Diplomats from nearly 30 countries and organizations agreed Friday that "the status quo is not sustainable" in the Middle East, but could do little more than clear a path to possible peace talks given that Israeli and the Palestinians were not at the meeting.

Without the participation of the two main parties in the conflict, the participants in Paris agreed to work towards relaunching a peace process in the Middle East, with the hope of negotiating a two-state solution to one of the world's longest-lasting conflicts.

They also called for both sides' commitment to "ending the Israeli occupation that began in 1967 and resolving all permanent status issues through direct negotiations."

French President Francois Hollande said at the start of the talks that it was particularly important to find a peace agreement in the context of widespread extremism and conflict.

France has been struck by two major terrorist attacks since January 2015, claiming more than 100 lives. Although the attackers had no direct links to the Israeli-Palestinian conflict, the decades-old conflict colours much of the politics of the wider region.

"In the context of the Middle East, vacuums will necessarily be filled by extremists, and terrorists can also gain a foothold," Hollande said. He added that a peace process can only move forward with the support of regional neighbours, but that success would ultimately depend on the Israelis and Palestinians.

Hollande's comments came a little more than two years after the last international bid to broker a long-lasting truce collapsed.

The French-led effort has been blasted by Israeli Prime Minister Benjamin Netanyahu, who has said that direct negotiations without preconditions - as opposed to multilateral talks with conditions - are the only way to move forward on a conflict that has been the subject of repeated peace deal attempts through the decades.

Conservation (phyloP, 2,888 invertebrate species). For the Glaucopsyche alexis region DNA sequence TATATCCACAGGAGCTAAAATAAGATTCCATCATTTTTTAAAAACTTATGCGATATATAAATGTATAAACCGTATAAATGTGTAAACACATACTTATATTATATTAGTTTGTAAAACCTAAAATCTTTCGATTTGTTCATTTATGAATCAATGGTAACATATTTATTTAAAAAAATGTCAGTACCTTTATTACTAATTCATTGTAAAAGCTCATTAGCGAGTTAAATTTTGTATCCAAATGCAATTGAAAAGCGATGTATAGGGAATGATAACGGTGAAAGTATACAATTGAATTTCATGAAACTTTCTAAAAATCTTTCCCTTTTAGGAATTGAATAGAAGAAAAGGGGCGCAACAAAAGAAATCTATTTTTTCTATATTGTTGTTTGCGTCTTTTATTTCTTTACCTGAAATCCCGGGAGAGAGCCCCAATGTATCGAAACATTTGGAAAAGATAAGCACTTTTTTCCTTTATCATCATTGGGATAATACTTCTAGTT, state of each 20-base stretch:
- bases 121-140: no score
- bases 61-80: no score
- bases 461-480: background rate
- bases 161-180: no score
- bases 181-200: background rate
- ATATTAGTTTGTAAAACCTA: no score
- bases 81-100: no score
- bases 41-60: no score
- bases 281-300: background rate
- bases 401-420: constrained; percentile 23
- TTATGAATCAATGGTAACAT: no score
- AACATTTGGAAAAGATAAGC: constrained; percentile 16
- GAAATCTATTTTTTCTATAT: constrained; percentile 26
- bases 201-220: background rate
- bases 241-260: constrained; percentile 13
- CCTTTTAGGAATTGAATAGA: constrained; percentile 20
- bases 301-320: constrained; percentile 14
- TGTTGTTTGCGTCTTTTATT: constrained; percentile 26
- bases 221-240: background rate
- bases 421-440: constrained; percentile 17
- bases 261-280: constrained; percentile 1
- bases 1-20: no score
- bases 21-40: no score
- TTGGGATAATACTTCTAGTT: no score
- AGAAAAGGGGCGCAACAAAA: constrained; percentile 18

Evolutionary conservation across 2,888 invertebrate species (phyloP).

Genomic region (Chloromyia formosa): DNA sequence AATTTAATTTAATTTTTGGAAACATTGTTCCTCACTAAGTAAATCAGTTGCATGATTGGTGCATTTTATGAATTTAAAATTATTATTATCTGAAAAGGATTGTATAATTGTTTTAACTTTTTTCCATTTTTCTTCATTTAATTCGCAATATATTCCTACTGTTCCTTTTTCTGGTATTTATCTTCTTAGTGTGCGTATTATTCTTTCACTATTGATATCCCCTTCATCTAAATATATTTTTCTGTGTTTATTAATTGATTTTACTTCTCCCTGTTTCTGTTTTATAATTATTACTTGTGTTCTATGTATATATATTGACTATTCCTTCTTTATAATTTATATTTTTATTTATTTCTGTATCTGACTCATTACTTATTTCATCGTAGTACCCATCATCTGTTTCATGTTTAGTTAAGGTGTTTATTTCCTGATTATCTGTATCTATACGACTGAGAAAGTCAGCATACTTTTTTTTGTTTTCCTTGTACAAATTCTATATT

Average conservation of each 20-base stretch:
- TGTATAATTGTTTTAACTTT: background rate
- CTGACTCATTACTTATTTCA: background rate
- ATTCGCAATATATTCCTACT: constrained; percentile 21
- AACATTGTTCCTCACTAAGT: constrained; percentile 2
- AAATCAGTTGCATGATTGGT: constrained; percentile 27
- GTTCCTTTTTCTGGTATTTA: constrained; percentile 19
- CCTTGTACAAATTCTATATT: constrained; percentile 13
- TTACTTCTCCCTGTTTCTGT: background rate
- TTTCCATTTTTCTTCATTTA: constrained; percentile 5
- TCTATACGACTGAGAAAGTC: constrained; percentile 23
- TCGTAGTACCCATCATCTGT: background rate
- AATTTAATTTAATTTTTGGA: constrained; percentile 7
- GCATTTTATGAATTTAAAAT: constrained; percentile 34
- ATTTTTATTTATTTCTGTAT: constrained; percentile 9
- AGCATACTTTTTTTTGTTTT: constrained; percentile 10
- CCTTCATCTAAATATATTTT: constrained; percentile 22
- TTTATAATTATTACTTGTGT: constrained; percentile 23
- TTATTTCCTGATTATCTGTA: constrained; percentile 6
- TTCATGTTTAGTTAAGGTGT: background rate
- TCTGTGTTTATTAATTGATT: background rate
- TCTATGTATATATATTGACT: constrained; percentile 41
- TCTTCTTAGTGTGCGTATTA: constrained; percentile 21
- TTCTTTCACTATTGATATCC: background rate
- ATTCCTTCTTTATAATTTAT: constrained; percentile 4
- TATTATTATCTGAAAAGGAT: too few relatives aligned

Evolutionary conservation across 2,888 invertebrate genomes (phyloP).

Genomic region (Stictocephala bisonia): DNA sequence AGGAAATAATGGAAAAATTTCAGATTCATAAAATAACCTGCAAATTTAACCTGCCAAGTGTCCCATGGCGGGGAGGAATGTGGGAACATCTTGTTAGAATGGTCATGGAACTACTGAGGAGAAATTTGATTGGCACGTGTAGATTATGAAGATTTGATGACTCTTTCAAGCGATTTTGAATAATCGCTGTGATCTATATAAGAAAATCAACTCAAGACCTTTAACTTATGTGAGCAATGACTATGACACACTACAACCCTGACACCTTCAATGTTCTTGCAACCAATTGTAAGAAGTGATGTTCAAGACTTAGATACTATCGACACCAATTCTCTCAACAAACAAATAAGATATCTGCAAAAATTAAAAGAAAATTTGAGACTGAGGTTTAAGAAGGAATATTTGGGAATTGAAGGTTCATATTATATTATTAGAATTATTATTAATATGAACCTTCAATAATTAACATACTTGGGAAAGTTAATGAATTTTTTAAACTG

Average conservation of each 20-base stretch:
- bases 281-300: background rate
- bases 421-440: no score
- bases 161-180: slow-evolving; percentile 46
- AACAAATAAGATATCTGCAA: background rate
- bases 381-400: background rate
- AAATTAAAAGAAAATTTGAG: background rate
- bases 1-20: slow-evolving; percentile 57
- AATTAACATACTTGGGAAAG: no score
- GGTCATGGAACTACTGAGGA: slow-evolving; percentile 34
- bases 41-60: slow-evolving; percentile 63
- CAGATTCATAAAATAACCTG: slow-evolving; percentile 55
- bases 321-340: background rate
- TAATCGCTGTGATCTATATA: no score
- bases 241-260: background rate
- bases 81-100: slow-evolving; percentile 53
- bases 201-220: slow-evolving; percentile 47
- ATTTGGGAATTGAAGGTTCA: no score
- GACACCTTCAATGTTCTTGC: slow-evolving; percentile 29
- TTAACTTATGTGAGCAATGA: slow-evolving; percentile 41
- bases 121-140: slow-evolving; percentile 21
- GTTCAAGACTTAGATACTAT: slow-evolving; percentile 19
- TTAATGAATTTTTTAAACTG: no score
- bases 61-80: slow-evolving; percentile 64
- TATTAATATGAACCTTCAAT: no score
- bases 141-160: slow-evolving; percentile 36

Nonetheless, diplomats said they hoped to relaunch broader talks with both sides before the end of the year.

In the statement, participants said that they would provide "meaningful" incentives to make peace. French Prime Minister Jean-Marc Ayrault told reporters that participants had agreed to begin setting up working groups on specific topics, and said he hoped to finalize topics before the end of the month.

"We can propose a framework and support that will permit, at the right moment, direct negotiations between Israel and the Palestinians. And so I proposed to start work on the guarantees that can be presented to the parties," Ayrault said.

The European Union's top diplomat, Federica Mogherini, said that the two parties would not "spontaneously" come to the table and said it was the responsibility of the international community to create a framework that would allow them to start serious talks.

She added that the EU has "the means and instruments to create the conditions for incentives" to restart a peace process, underscoring the fact that Europe is the foremost trading partner of Israel and leading financial supporter of the Palestinian Authority.

The statement also "highlighted the potential for regional peace and security as envisioned by the Arab Peace Initiative," a proposal to end the Middle East conflict developed by Arab countries and endorsed by the Arab League in 2002.

Speaking to reporters after the meeting, Saudi Minister of Foreign Affairs Adel Al-Jubeir said his country believed, "that the Arab Peace Initiative is the best opportunity for resolving this long-standing dispute and we hope that wisdom will prevail in Israel and that the Israelis will accept this initiative."

Palestinian Prime Minister Rami Hamdallah has called for parameters like a stricter timetable for the implementation of any agreements.

He also expressed scepticism about the outcome of direct bilateral talks with Israel. "We have been talking with the Israelis for 20 years and nothing has been achieved," Hamdallah said last month.

Palestinians have launched scores of deadly knife attacks against Israelis since October, protesting the ongoing occupation of the West Bank and East Jerusalem, as well as perceived violations - denied by Israel - at a disputed Jerusalem holy site.

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